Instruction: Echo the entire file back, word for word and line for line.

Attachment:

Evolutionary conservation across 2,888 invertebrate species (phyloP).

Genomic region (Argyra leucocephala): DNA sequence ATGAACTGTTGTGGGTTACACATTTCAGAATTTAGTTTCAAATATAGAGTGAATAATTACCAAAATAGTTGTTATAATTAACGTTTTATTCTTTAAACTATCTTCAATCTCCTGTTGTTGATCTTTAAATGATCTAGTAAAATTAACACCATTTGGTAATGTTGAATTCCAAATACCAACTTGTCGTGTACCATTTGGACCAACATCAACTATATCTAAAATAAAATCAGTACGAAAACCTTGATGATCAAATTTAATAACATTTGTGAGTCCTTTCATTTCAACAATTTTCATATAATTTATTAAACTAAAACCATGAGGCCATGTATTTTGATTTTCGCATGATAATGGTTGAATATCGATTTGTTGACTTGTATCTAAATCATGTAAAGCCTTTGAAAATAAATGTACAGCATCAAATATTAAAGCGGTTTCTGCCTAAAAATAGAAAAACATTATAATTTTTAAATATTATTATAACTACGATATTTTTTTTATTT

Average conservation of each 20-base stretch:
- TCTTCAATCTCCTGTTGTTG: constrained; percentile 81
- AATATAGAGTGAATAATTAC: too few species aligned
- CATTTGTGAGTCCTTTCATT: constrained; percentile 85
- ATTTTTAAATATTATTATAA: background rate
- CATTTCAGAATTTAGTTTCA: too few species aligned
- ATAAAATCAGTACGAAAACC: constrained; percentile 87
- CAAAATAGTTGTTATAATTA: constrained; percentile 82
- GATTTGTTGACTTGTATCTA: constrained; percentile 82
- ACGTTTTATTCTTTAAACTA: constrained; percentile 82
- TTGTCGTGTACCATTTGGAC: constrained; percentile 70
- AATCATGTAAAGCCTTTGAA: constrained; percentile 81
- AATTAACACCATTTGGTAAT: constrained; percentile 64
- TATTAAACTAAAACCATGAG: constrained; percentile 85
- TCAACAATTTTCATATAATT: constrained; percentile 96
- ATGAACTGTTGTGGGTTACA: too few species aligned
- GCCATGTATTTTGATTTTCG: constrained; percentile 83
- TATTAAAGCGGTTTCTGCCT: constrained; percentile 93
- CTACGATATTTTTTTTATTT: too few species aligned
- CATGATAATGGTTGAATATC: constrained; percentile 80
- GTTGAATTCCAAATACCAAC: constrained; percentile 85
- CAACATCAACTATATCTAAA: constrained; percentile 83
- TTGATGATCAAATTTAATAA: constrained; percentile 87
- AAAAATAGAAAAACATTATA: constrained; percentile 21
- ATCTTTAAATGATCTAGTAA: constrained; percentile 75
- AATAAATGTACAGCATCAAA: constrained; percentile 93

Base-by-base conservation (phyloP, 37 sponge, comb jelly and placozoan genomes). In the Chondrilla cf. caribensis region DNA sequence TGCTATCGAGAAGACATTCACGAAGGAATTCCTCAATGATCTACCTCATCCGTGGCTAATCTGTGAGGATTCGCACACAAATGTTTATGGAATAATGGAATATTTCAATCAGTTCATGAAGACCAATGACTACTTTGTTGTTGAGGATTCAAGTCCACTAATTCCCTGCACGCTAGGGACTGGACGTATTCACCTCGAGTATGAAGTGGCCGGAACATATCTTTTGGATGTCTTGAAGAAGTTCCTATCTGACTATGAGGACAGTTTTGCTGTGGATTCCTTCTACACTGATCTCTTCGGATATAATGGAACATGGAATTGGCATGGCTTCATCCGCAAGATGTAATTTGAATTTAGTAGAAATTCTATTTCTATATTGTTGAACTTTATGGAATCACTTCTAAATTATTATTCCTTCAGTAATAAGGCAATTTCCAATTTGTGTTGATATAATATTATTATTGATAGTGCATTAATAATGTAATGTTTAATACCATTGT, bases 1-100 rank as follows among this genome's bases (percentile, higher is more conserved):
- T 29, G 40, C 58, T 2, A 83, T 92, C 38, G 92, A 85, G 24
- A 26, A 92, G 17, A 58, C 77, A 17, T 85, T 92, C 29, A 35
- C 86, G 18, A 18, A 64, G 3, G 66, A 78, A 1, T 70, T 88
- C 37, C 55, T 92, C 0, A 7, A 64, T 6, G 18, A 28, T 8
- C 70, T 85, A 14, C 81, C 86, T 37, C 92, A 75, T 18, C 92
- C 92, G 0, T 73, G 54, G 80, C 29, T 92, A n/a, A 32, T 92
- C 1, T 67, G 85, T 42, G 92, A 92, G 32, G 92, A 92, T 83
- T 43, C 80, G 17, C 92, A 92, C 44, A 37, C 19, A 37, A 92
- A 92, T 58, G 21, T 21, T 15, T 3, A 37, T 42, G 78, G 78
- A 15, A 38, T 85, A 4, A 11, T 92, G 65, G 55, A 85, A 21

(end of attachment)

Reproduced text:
Evolutionary conservation across 2,888 invertebrate species (phyloP).

Genomic region (Argyra leucocephala): DNA sequence ATGAACTGTTGTGGGTTACACATTTCAGAATTTAGTTTCAAATATAGAGTGAATAATTACCAAAATAGTTGTTATAATTAACGTTTTATTCTTTAAACTATCTTCAATCTCCTGTTGTTGATCTTTAAATGATCTAGTAAAATTAACACCATTTGGTAATGTTGAATTCCAAATACCAACTTGTCGTGTACCATTTGGACCAACATCAACTATATCTAAAATAAAATCAGTACGAAAACCTTGATGATCAAATTTAATAACATTTGTGAGTCCTTTCATTTCAACAATTTTCATATAATTTATTAAACTAAAACCATGAGGCCATGTATTTTGATTTTCGCATGATAATGGTTGAATATCGATTTGTTGACTTGTATCTAAATCATGTAAAGCCTTTGAAAATAAATGTACAGCATCAAATATTAAAGCGGTTTCTGCCTAAAAATAGAAAAACATTATAATTTTTAAATATTATTATAACTACGATATTTTTTTTATTT

Average conservation of each 20-base stretch:
- TCTTCAATCTCCTGTTGTTG: constrained; percentile 81
- AATATAGAGTGAATAATTAC: too few species aligned
- CATTTGTGAGTCCTTTCATT: constrained; percentile 85
- ATTTTTAAATATTATTATAA: background rate
- CATTTCAGAATTTAGTTTCA: too few species aligned
- ATAAAATCAGTACGAAAACC: constrained; percentile 87
- CAAAATAGTTGTTATAATTA: constrained; percentile 82
- GATTTGTTGACTTGTATCTA: constrained; percentile 82
- ACGTTTTATTCTTTAAACTA: constrained; percentile 82
- TTGTCGTGTACCATTTGGAC: constrained; percentile 70
- AATCATGTAAAGCCTTTGAA: constrained; percentile 81
- AATTAACACCATTTGGTAAT: constrained; percentile 64
- TATTAAACTAAAACCATGAG: constrained; percentile 85
- TCAACAATTTTCATATAATT: constrained; percentile 96
- ATGAACTGTTGTGGGTTACA: too few species aligned
- GCCATGTATTTTGATTTTCG: constrained; percentile 83
- TATTAAAGCGGTTTCTGCCT: constrained; percentile 93
- CTACGATATTTTTTTTATTT: too few species aligned
- CATGATAATGGTTGAATATC: constrained; percentile 80
- GTTGAATTCCAAATACCAAC: constrained; percentile 85
- CAACATCAACTATATCTAAA: constrained; percentile 83
- TTGATGATCAAATTTAATAA: constrained; percentile 87
- AAAAATAGAAAAACATTATA: constrained; percentile 21
- ATCTTTAAATGATCTAGTAA: constrained; percentile 75
- AATAAATGTACAGCATCAAA: constrained; percentile 93

Base-by-base conservation (phyloP, 37 sponge, comb jelly and placozoan genomes). In the Chondrilla cf. caribensis region DNA sequence TGCTATCGAGAAGACATTCACGAAGGAATTCCTCAATGATCTACCTCATCCGTGGCTAATCTGTGAGGATTCGCACACAAATGTTTATGGAATAATGGAATATTTCAATCAGTTCATGAAGACCAATGACTACTTTGTTGTTGAGGATTCAAGTCCACTAATTCCCTGCACGCTAGGGACTGGACGTATTCACCTCGAGTATGAAGTGGCCGGAACATATCTTTTGGATGTCTTGAAGAAGTTCCTATCTGACTATGAGGACAGTTTTGCTGTGGATTCCTTCTACACTGATCTCTTCGGATATAATGGAACATGGAATTGGCATGGCTTCATCCGCAAGATGTAATTTGAATTTAGTAGAAATTCTATTTCTATATTGTTGAACTTTATGGAATCACTTCTAAATTATTATTCCTTCAGTAATAAGGCAATTTCCAATTTGTGTTGATATAATATTATTATTGATAGTGCATTAATAATGTAATGTTTAATACCATTGT, bases 1-100 rank as follows among this genome's bases (percentile, higher is more conserved):
- T 29, G 40, C 58, T 2, A 83, T 92, C 38, G 92, A 85, G 24
- A 26, A 92, G 17, A 58, C 77, A 17, T 85, T 92, C 29, A 35
- C 86, G 18, A 18, A 64, G 3, G 66, A 78, A 1, T 70, T 88
- C 37, C 55, T 92, C 0, A 7, A 64, T 6, G 18, A 28, T 8
- C 70, T 85, A 14, C 81, C 86, T 37, C 92, A 75, T 18, C 92
- C 92, G 0, T 73, G 54, G 80, C 29, T 92, A n/a, A 32, T 92
- C 1, T 67, G 85, T 42, G 92, A 92, G 32, G 92, A 92, T 83
- T 43, C 80, G 17, C 92, A 92, C 44, A 37, C 19, A 37, A 92
- A 92, T 58, G 21, T 21, T 15, T 3, A 37, T 42, G 78, G 78
- A 15, A 38, T 85, A 4, A 11, T 92, G 65, G 55, A 85, A 21